Hobbes treats individual property as regulated by stable law, yet dependent on the arbitrary will of the sovereign. In this paper I catalogue the different definitions of property present in his main political and legal works – The Elements of Law (1640), De Cive (1642, 2nd ed. 1647), Leviathan (1651) and A Dialogue between a philosopher and a student (1681) – with the aim of showing how he attempted to square those commitments. I record how the definitions of property affect his views about how sovereigns hold property, the nature of the liability of subjects to having their property confiscated by the sovereign, and the legal conflicts that may arise between subjects and their rulers regarding such confiscations.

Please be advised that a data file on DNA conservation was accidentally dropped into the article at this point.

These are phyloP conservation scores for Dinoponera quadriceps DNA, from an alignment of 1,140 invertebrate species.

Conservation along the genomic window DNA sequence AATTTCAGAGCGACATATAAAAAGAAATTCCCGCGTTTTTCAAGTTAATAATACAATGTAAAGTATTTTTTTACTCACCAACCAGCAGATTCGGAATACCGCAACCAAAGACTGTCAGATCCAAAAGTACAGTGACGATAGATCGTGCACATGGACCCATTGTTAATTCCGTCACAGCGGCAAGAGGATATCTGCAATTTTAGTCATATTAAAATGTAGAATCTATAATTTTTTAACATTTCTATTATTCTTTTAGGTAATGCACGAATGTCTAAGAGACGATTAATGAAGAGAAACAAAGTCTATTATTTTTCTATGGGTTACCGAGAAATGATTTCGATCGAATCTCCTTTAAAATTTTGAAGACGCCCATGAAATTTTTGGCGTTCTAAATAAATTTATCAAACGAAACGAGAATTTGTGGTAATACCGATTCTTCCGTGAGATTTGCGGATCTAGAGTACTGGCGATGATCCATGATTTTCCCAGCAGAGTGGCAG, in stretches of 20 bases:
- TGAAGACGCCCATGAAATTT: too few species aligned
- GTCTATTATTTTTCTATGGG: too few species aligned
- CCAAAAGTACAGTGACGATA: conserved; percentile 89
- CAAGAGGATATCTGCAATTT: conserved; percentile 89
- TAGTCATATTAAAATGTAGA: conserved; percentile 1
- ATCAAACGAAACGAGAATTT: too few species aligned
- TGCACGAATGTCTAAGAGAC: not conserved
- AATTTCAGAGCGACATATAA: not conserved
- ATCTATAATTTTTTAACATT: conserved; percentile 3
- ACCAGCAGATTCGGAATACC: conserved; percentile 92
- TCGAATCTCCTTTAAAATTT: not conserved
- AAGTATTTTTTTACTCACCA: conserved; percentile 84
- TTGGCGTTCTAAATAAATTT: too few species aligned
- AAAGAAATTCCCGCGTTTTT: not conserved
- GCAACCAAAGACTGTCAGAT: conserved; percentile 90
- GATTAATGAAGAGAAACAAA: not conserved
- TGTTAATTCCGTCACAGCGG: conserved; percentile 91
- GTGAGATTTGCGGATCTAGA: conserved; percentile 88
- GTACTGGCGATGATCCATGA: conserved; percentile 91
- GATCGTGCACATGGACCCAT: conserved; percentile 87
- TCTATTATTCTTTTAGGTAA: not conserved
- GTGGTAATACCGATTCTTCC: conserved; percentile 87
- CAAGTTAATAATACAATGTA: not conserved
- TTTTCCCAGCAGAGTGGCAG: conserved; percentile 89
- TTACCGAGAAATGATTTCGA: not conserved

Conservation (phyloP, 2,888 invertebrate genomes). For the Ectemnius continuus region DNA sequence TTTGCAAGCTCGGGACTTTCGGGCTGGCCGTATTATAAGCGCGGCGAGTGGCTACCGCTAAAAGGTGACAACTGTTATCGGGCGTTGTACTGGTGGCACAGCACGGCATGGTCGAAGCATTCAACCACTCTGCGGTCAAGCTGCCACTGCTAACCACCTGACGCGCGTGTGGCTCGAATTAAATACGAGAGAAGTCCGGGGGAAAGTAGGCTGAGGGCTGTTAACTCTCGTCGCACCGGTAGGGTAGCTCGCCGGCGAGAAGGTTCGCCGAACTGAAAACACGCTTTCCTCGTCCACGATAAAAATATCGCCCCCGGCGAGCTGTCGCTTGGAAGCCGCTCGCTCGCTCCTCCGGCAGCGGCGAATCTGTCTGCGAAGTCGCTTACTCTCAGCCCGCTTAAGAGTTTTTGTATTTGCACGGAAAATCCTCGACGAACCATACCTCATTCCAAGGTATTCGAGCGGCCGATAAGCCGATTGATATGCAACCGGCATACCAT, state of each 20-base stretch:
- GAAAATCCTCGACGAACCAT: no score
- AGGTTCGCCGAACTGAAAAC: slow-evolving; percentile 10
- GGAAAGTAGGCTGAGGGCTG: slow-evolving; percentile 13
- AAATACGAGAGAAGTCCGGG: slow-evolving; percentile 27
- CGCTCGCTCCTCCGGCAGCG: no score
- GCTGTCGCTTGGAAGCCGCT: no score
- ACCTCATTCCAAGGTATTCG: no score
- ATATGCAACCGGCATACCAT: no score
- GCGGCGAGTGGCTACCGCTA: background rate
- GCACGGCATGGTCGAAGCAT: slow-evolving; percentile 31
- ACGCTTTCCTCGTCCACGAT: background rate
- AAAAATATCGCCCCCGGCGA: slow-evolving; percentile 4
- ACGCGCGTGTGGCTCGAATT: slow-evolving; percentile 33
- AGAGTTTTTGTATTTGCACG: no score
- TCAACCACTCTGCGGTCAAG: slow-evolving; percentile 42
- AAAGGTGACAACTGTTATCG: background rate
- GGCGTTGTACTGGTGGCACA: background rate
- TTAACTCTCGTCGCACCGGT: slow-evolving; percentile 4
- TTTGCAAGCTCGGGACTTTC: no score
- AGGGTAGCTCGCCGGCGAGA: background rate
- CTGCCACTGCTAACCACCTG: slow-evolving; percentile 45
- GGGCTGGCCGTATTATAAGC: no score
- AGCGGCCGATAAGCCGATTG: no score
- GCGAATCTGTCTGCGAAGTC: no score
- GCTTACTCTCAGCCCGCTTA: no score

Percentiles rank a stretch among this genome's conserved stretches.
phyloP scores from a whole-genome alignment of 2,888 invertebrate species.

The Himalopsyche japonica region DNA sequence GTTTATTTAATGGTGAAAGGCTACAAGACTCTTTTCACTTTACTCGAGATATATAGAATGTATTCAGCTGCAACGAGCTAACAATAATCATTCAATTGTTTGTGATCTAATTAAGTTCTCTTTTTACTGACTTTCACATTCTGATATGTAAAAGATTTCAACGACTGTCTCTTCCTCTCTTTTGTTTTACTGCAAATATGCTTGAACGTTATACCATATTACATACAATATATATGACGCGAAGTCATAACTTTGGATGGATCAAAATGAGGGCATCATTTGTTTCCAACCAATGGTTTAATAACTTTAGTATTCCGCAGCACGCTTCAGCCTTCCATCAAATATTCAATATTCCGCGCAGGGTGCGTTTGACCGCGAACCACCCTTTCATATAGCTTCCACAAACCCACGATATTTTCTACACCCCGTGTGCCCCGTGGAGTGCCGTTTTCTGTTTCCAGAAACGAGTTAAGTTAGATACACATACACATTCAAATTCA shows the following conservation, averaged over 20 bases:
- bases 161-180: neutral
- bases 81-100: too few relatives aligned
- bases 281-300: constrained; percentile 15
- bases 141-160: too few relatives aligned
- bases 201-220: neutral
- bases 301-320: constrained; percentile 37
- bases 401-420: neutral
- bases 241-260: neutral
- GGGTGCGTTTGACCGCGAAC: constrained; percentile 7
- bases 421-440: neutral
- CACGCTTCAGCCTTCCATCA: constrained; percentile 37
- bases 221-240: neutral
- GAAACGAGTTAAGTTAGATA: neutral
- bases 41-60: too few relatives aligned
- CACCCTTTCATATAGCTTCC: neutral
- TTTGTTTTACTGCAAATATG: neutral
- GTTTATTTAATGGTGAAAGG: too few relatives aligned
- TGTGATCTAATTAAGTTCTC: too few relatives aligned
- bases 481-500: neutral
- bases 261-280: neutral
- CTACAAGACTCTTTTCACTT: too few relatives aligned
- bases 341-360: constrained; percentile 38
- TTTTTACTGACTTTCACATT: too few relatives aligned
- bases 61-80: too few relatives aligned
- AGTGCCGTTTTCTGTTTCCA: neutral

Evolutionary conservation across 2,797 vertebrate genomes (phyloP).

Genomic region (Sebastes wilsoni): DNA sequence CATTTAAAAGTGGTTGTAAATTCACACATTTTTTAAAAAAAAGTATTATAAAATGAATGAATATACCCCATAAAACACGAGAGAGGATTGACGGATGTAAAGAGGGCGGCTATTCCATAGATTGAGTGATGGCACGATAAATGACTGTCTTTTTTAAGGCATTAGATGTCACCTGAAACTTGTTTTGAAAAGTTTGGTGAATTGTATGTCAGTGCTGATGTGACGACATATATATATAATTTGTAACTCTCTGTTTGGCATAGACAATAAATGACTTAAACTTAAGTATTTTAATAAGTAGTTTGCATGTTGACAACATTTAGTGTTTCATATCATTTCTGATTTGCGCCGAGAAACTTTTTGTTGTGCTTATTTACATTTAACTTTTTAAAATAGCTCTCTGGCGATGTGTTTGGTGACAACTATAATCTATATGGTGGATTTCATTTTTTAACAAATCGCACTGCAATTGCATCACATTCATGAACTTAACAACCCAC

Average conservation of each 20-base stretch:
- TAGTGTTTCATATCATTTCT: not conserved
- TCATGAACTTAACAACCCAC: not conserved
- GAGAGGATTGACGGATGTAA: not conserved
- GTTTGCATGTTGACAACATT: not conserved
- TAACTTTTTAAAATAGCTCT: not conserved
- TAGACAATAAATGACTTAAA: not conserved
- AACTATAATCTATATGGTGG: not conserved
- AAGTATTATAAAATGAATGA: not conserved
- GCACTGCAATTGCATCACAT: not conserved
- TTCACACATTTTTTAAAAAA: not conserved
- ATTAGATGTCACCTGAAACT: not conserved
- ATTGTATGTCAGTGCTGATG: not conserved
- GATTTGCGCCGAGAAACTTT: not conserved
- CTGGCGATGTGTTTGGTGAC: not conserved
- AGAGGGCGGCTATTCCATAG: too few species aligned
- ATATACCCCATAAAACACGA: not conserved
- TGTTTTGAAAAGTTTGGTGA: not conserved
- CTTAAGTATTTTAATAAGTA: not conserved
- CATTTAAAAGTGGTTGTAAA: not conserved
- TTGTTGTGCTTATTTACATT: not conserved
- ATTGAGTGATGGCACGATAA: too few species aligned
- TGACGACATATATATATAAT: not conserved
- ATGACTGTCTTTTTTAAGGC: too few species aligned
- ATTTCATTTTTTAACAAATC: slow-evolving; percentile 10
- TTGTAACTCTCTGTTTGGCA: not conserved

|Number of pages||22|
|Publication status||Published - Apr 2021|